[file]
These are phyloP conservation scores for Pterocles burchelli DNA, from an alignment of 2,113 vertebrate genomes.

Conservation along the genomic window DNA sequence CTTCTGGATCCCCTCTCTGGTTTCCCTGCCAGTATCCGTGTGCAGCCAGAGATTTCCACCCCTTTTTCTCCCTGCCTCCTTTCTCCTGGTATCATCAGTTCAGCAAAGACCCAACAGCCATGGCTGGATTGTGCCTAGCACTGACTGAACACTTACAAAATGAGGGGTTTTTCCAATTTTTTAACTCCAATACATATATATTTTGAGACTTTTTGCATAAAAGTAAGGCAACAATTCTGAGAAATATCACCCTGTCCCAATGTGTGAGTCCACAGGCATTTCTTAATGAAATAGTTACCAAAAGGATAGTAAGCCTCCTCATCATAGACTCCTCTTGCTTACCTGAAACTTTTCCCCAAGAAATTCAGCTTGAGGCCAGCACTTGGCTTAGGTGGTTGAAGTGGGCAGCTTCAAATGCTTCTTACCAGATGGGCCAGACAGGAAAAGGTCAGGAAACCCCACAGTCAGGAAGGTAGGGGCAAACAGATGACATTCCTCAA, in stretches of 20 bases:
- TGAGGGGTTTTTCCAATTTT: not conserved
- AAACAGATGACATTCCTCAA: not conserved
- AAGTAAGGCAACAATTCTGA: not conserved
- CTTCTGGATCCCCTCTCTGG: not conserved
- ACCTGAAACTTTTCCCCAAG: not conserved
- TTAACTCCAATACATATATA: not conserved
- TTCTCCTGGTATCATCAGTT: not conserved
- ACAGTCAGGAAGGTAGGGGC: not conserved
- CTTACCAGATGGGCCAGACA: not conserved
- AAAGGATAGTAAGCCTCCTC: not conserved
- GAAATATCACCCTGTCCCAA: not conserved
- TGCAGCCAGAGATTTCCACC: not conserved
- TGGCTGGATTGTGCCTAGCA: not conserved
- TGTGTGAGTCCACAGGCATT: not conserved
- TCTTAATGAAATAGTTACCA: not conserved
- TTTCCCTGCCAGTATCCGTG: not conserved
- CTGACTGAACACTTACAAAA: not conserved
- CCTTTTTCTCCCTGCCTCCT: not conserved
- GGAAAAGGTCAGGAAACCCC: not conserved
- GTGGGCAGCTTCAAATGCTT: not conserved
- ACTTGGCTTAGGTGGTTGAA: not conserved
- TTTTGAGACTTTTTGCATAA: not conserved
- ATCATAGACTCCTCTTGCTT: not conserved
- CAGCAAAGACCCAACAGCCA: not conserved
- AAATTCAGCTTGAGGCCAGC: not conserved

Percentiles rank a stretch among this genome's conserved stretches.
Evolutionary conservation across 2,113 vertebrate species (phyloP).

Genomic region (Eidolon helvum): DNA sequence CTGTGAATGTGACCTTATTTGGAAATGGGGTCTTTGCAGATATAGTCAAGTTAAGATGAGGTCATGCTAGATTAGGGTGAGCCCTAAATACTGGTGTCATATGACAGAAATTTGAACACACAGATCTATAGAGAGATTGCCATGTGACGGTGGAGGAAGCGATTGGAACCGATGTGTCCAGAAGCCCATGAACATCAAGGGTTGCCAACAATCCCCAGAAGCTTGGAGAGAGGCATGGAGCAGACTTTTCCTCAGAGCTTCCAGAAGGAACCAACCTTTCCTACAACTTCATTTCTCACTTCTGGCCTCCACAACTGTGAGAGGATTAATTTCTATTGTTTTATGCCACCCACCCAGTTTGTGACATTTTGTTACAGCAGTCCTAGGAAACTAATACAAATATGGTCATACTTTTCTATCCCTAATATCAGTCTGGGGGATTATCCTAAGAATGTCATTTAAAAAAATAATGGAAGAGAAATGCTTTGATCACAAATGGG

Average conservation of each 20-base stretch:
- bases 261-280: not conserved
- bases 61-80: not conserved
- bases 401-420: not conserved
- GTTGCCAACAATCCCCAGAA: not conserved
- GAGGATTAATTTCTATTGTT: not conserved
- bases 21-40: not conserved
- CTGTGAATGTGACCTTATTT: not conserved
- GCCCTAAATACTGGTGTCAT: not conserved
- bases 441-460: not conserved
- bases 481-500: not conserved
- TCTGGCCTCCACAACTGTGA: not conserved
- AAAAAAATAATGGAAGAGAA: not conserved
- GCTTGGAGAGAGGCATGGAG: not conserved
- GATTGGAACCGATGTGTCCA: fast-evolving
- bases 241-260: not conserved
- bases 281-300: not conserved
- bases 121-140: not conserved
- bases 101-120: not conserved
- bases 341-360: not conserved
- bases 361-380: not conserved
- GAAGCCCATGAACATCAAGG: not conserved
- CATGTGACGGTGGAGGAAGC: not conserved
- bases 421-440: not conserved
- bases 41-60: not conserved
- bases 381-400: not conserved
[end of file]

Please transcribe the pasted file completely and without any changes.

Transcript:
These are phyloP conservation scores for Pterocles burchelli DNA, from an alignment of 2,113 vertebrate genomes.

Conservation along the genomic window DNA sequence CTTCTGGATCCCCTCTCTGGTTTCCCTGCCAGTATCCGTGTGCAGCCAGAGATTTCCACCCCTTTTTCTCCCTGCCTCCTTTCTCCTGGTATCATCAGTTCAGCAAAGACCCAACAGCCATGGCTGGATTGTGCCTAGCACTGACTGAACACTTACAAAATGAGGGGTTTTTCCAATTTTTTAACTCCAATACATATATATTTTGAGACTTTTTGCATAAAAGTAAGGCAACAATTCTGAGAAATATCACCCTGTCCCAATGTGTGAGTCCACAGGCATTTCTTAATGAAATAGTTACCAAAAGGATAGTAAGCCTCCTCATCATAGACTCCTCTTGCTTACCTGAAACTTTTCCCCAAGAAATTCAGCTTGAGGCCAGCACTTGGCTTAGGTGGTTGAAGTGGGCAGCTTCAAATGCTTCTTACCAGATGGGCCAGACAGGAAAAGGTCAGGAAACCCCACAGTCAGGAAGGTAGGGGCAAACAGATGACATTCCTCAA, in stretches of 20 bases:
- TGAGGGGTTTTTCCAATTTT: not conserved
- AAACAGATGACATTCCTCAA: not conserved
- AAGTAAGGCAACAATTCTGA: not conserved
- CTTCTGGATCCCCTCTCTGG: not conserved
- ACCTGAAACTTTTCCCCAAG: not conserved
- TTAACTCCAATACATATATA: not conserved
- TTCTCCTGGTATCATCAGTT: not conserved
- ACAGTCAGGAAGGTAGGGGC: not conserved
- CTTACCAGATGGGCCAGACA: not conserved
- AAAGGATAGTAAGCCTCCTC: not conserved
- GAAATATCACCCTGTCCCAA: not conserved
- TGCAGCCAGAGATTTCCACC: not conserved
- TGGCTGGATTGTGCCTAGCA: not conserved
- TGTGTGAGTCCACAGGCATT: not conserved
- TCTTAATGAAATAGTTACCA: not conserved
- TTTCCCTGCCAGTATCCGTG: not conserved
- CTGACTGAACACTTACAAAA: not conserved
- CCTTTTTCTCCCTGCCTCCT: not conserved
- GGAAAAGGTCAGGAAACCCC: not conserved
- GTGGGCAGCTTCAAATGCTT: not conserved
- ACTTGGCTTAGGTGGTTGAA: not conserved
- TTTTGAGACTTTTTGCATAA: not conserved
- ATCATAGACTCCTCTTGCTT: not conserved
- CAGCAAAGACCCAACAGCCA: not conserved
- AAATTCAGCTTGAGGCCAGC: not conserved

Percentiles rank a stretch among this genome's conserved stretches.
Evolutionary conservation across 2,113 vertebrate species (phyloP).

Genomic region (Eidolon helvum): DNA sequence CTGTGAATGTGACCTTATTTGGAAATGGGGTCTTTGCAGATATAGTCAAGTTAAGATGAGGTCATGCTAGATTAGGGTGAGCCCTAAATACTGGTGTCATATGACAGAAATTTGAACACACAGATCTATAGAGAGATTGCCATGTGACGGTGGAGGAAGCGATTGGAACCGATGTGTCCAGAAGCCCATGAACATCAAGGGTTGCCAACAATCCCCAGAAGCTTGGAGAGAGGCATGGAGCAGACTTTTCCTCAGAGCTTCCAGAAGGAACCAACCTTTCCTACAACTTCATTTCTCACTTCTGGCCTCCACAACTGTGAGAGGATTAATTTCTATTGTTTTATGCCACCCACCCAGTTTGTGACATTTTGTTACAGCAGTCCTAGGAAACTAATACAAATATGGTCATACTTTTCTATCCCTAATATCAGTCTGGGGGATTATCCTAAGAATGTCATTTAAAAAAATAATGGAAGAGAAATGCTTTGATCACAAATGGG

Average conservation of each 20-base stretch:
- bases 261-280: not conserved
- bases 61-80: not conserved
- bases 401-420: not conserved
- GTTGCCAACAATCCCCAGAA: not conserved
- GAGGATTAATTTCTATTGTT: not conserved
- bases 21-40: not conserved
- CTGTGAATGTGACCTTATTT: not conserved
- GCCCTAAATACTGGTGTCAT: not conserved
- bases 441-460: not conserved
- bases 481-500: not conserved
- TCTGGCCTCCACAACTGTGA: not conserved
- AAAAAAATAATGGAAGAGAA: not conserved
- GCTTGGAGAGAGGCATGGAG: not conserved
- GATTGGAACCGATGTGTCCA: fast-evolving
- bases 241-260: not conserved
- bases 281-300: not conserved
- bases 121-140: not conserved
- bases 101-120: not conserved
- bases 341-360: not conserved
- bases 361-380: not conserved
- GAAGCCCATGAACATCAAGG: not conserved
- CATGTGACGGTGGAGGAAGC: not conserved
- bases 421-440: not conserved
- bases 41-60: not conserved
- bases 381-400: not conserved